The outline for this paper is as follows. In section 2, we briefly introduce the LIM results of Vimont (2011) and explain the GCM setup that we used based on the LIM results. In section 3, we show that GCM simulations largely reproduce the LIM and develop an AMM-like signal during the boreal fall. In section 4, we provide a physical interpretation of how the tropical Atlantic may be excited by extratropical forcing and discuss the roles of seasonality and nonlinearity. Finally, conclusions and suggestions for future research are provided in section 5, along with a discussion of the limitations of our study.

2. Data and methods

a. Initial conditions from the LIM

Initial SST conditions for the model experiments are obtained from LIM analysis of SST anomalies over the Atlantic and Pacific basins (following Vimont 2011). LIM is described in more detail in PS95, but an overview is briefly presented here. Linear inverse modeling assumes that the tendency of the state of a system can be described by a first-order multivariate Markov model:

 
formula

where x is the “state” of the system (in this case SST anomalies over the region 30°S – 75°N, 120°–15°E), is the propagator matrix that quantifies the interaction between dominant modes of x, and ξ represents stochastic forcing. The solution to the homogeneous part of (1) can be written as

 
formula

In (2), is the “Green’s function”, which can be decomposed using singular value decomposition to yield matrices that contain initial conditions (columns in ; these are referred to herein as the “optimal” structures) that develop into final structures (columns in ) with amplitude growth corresponding to the associated singular values in Σ. The LIM analysis in this study follows that of Vimont (2011), and uses the National Centers for Environmental Prediction (NCEP) reanalysis (Kalnay et al. 1996) and Hadley (Rayner et al. 2006) SST datasets to ensure consistency. Here, we use monthly SST anomalies from 1950 to 2005 over the region 30°S–75°N, 120°–15°E. SST anomalies were found by removing the annual cycle, smoothing temporally with a 3-month running mean, and spatially with a 1–4-6–4-1 smoother. Before conducting the LIM, empirical orthogonal function (EOF)–principal component (PC) analysis is applied to the data as a prefilter, and enough PCs are retained to explain about 80% of the SST variance (about 18 EOFs). The is found using τ = 11 months, though the choice of τ, at least within a few months of 11, is not critical to the results. The amplitude of the initial condition is obtained by projecting the optimal structure onto the EOF-filtered SST anomalies to obtain a time series. The optimal structure is multiplied by two standard deviations of the time series, and as such the initial condition represents a two standard deviation anomaly of the associated optimal structure.

The initial conditions are taken from the second optimal structure (the first optimal is the precursor to ENSO; see PS95) as derived from the NCEP and Hadley based LIM analysis, as shown in Fig. 2. Note that for the imposed initial conditions, all anomalies outside of the Atlantic basin are “zeroed.” Both initial conditions in Fig. 2 show large loadings in the midlatitude Atlantic but strongly differ in the tropics. We will investigate the different responses to the midlatitude and tropical portions of the SST optimal, as described below. Figure 2 also shows the final SST structures into which the initial conditions develop (based on the LIM) with a lag of 11 months. Note that the final structures bear a resemblance to the AMM spatial structure for boreal summer (Smirnov and Vimont 2011; Vimont 2011).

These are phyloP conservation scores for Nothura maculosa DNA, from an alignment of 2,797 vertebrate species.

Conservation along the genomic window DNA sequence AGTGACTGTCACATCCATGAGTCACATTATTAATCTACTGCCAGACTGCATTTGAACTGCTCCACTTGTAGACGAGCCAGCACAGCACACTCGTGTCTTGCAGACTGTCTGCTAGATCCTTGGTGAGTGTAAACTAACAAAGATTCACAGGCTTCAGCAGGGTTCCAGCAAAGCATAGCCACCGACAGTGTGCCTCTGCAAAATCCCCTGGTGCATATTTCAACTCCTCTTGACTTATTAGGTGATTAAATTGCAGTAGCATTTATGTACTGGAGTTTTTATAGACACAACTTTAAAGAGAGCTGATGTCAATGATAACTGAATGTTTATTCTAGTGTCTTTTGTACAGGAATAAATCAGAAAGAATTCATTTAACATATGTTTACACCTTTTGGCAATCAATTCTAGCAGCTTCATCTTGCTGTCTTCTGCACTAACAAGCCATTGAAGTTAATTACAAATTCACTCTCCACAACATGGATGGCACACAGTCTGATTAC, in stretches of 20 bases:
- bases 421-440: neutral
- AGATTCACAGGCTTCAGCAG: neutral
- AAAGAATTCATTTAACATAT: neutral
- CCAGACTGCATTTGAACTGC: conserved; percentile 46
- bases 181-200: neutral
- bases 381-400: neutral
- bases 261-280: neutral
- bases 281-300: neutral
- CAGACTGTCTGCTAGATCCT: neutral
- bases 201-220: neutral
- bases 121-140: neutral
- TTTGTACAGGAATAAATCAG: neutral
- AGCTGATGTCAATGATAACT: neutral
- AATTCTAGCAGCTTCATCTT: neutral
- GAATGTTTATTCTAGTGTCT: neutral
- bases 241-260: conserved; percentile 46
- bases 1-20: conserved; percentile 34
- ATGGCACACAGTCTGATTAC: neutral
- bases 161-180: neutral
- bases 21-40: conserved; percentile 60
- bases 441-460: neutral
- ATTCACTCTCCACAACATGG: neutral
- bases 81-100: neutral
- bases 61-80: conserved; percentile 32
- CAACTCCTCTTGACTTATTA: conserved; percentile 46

Fig. 2.

LIM-derived SST (a),(c) initial conditions and (b),(d) final conditions derived as the second “optimal” structure (and final condition) from an 11-month Green’s function. The amplitude is representative of a two standard deviation anomaly for optimal initial condition during the August–October season. For comparison, results are shown from the (a),(c) NCEP reanalysis and from the (c),(d) HadISST data. The dashed line in (a),(c) denotes the 23°N cut-off between the “MID” and “LOW” initial conditions (see Table 1). For model simulations, SST anomalies are zeroed outside of the Atlantic and south of 30°S.

Fig. 2.

LIM-derived SST (a),(c) initial conditions and (b),(d) final conditions derived as the second “optimal” structure (and final condition) from an 11-month Green’s function. The amplitude is representative of a two standard deviation anomaly for optimal initial condition during the August–October season. For comparison, results are shown from the (a),(c) NCEP reanalysis and from the (c),(d) HadISST data. The dashed line in (a),(c) denotes the 23°N cut-off between the “MID” and “LOW” initial conditions (see Table 1). For model simulations, SST anomalies are zeroed outside of the Atlantic and south of 30°S.

b. Model description and setup

We use the National Center for Atmospheric Research (NCAR) Community Atmospheric Model version 3.1 [(CAM3.1); CAM is the atmospheric component of the Community Climate System Model version 3.1 (CCSM3.1); see Collins et al. (2006)]. The model is run using the default Eulerian dynamical core with T42 resolution (approximately 2.8° resolution in physical space), 26 vertical levels on a hybrid “sigma-pressure” vertical coordinate and a 20-min time step. The surface sensible and latent heat fluxes are calculated using a standard bulk formula that includes a stability-dependent transfer coefficient. The CAM model is coupled to a land and sea ice model and either a noninteractive data–ocean model (DOM, hereafter CAM+DOM) or an interactive slab-ocean model (SOM, hereafter CAM+SOM). The main difference between the SOM and DOM is that the SOM allows for thermodynamic ocean–atmosphere coupling while the DOM does not. Nonetheless, the DOM is a useful tool for investigating causal relationships.